The amounts owed and your overall debt both play a role as well.
If you have lots of outstanding balances, it will impact your credit utilization ratio, which is the percentage of credit that's currently being used.
If you're maxing out credit cards, chances are you have a high utilization ratio, which will lower your score, and it makes you appear as more of a risk to potential lenders.
There are other factors that contribute to your credit score as well, such as the length of your credit history.
This includes the age of your oldest account as well as the average age of your overall credit.
Factors like your credit mix and new lines of credit aren't weighed as heavily, but they still contribute to your credit score.
Once you recognize how your credit score is calculated, you'll be able to identify which parts of the credit report are hurting you.
Check your credit report for any errors. Dispute those errors. Even if you're guilty of certain mistakes like late payments or delinquencies, you can still write a letter to the credit reporting agency and tell them to remove those remarks.
Explain that they aren't legally allowed to report your personal financial information.
If you can get these marks removed, your credit score will increase, and you'll be able to qualify for more loans than you initially realized.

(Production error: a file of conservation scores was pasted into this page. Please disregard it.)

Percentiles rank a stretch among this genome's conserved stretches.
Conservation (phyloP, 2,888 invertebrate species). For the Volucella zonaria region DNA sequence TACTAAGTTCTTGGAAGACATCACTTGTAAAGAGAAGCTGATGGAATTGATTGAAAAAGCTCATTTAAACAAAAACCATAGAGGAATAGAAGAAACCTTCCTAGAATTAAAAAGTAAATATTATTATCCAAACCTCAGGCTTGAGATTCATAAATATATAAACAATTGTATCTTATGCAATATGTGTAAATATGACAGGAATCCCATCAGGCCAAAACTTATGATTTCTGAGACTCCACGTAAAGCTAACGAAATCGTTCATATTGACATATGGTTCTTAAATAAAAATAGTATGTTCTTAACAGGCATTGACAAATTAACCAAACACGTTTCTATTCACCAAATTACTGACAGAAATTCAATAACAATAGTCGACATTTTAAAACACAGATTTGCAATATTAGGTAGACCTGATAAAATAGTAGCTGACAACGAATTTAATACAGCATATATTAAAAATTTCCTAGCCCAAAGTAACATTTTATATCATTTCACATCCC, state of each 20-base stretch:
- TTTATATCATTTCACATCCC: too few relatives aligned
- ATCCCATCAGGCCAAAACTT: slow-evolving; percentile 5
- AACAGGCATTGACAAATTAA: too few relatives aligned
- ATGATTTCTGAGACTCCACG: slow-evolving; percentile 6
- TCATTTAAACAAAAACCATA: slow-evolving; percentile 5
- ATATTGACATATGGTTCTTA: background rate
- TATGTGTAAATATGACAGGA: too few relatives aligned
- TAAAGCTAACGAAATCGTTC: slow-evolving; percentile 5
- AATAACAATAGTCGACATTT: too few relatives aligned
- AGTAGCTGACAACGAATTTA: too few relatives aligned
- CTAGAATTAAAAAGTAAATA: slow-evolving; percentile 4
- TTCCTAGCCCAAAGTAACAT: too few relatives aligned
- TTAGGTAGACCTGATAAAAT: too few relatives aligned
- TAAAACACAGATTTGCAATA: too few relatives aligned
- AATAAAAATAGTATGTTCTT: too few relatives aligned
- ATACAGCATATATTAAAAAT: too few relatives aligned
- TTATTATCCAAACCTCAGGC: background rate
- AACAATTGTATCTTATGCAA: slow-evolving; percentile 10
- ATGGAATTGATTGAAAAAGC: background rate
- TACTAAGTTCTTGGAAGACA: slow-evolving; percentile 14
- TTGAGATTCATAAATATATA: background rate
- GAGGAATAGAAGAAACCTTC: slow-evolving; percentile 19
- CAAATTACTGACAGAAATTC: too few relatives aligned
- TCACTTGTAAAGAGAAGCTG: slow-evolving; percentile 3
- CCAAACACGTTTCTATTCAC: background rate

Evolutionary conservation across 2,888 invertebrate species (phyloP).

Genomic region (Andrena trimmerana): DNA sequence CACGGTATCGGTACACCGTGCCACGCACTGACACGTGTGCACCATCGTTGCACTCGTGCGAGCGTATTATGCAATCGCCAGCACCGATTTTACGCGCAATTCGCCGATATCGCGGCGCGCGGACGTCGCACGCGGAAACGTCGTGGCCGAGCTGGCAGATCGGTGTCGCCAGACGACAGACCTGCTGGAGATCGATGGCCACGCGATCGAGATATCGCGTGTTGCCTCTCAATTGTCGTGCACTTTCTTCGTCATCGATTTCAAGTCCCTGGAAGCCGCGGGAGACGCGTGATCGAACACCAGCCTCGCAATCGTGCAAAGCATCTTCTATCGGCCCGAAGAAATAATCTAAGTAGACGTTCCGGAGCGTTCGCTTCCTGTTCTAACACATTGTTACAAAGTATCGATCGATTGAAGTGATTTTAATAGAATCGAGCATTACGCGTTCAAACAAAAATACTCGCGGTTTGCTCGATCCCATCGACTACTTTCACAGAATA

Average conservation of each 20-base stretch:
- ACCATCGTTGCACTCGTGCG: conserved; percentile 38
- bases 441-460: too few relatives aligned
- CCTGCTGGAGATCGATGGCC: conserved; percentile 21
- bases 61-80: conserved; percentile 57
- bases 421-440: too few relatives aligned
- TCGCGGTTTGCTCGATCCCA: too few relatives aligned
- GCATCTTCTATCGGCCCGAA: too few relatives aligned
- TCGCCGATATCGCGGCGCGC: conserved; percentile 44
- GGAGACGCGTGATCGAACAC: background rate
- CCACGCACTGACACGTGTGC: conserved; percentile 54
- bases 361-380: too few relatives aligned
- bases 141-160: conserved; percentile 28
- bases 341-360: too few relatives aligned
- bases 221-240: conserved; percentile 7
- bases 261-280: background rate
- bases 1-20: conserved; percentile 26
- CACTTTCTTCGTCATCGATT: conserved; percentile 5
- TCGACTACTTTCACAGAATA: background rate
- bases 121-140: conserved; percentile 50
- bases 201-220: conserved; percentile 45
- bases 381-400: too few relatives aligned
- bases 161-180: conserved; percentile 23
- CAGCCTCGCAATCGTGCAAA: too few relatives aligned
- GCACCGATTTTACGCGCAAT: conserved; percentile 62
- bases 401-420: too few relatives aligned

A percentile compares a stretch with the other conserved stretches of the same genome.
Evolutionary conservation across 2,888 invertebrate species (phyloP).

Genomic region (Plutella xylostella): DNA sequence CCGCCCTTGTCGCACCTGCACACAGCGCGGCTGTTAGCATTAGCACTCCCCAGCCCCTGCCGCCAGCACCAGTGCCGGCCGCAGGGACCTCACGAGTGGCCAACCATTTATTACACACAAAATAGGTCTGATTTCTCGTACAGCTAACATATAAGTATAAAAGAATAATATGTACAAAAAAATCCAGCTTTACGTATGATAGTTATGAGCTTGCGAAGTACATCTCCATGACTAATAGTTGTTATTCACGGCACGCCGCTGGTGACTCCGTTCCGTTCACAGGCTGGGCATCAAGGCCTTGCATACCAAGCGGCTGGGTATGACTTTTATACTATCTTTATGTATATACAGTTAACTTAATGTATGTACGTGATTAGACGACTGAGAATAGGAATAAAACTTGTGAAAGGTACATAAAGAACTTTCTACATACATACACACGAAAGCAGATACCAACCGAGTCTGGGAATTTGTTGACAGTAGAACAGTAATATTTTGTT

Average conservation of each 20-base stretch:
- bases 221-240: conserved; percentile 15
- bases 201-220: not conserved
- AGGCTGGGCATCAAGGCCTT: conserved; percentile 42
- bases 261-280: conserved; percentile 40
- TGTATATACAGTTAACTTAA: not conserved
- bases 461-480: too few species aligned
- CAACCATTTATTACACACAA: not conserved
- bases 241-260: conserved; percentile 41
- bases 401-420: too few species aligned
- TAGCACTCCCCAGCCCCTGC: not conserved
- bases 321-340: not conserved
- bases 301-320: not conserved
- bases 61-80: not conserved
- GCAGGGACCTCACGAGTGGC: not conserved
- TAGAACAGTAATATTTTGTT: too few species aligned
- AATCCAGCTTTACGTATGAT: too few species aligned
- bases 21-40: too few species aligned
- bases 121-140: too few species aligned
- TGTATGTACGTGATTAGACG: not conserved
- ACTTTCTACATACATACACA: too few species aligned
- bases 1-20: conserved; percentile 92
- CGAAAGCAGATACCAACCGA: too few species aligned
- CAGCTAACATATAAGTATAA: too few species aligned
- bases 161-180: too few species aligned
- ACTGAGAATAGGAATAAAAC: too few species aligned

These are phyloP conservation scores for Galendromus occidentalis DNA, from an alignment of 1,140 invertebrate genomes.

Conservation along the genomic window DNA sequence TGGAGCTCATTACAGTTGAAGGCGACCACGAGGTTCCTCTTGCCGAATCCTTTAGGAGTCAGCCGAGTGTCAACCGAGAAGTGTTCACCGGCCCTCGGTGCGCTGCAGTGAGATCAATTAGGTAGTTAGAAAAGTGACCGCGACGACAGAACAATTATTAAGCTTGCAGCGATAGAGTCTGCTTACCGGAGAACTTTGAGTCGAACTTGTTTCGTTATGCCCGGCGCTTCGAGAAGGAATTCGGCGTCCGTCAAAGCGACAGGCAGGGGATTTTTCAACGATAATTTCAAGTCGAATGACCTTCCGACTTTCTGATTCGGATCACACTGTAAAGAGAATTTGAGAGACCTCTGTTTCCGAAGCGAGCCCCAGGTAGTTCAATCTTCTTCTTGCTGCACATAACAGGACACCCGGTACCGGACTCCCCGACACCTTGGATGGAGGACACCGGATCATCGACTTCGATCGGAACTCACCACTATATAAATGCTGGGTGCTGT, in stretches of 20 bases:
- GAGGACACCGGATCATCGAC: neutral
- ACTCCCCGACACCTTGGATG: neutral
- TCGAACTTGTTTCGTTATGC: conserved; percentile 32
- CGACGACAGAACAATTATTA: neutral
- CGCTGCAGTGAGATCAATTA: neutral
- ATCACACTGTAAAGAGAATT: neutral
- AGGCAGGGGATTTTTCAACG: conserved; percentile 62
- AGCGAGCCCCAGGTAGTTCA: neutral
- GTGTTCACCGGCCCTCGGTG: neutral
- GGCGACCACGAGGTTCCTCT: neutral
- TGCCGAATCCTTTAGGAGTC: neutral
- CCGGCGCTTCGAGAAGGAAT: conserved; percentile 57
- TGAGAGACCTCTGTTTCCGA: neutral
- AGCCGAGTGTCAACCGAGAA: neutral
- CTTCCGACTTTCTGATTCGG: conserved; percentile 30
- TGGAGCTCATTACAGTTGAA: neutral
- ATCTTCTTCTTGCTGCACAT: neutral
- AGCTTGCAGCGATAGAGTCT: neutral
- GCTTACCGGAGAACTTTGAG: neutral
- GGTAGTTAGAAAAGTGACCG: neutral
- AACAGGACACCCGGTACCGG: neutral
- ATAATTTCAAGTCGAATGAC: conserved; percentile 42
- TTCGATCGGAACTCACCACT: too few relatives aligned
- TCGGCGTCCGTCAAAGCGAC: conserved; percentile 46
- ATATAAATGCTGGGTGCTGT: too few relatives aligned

Get Your Finances in Order
Reduce your debt and maintain a steady income
It's still not time to look for a lender just yet.
Now that you know exactly why your credit is low, you need to make an effort to fix it.
You can't expect to eliminate a lifetime of poor financial management in just a few days, but making an effort will show prospective lenders that you're serious about the loan application and responsible enough to be trusted with their money.
So do your best to pay off any outstanding balances.
When you purchase a home, your mortgage loan will obviously have a high outstanding balance.
Lenders won't be comfortable adding to your outstanding balances if you can't pay off your other debts, so even if you can't bring your balance down on all of your accounts to zero, at least try to get as close as possible.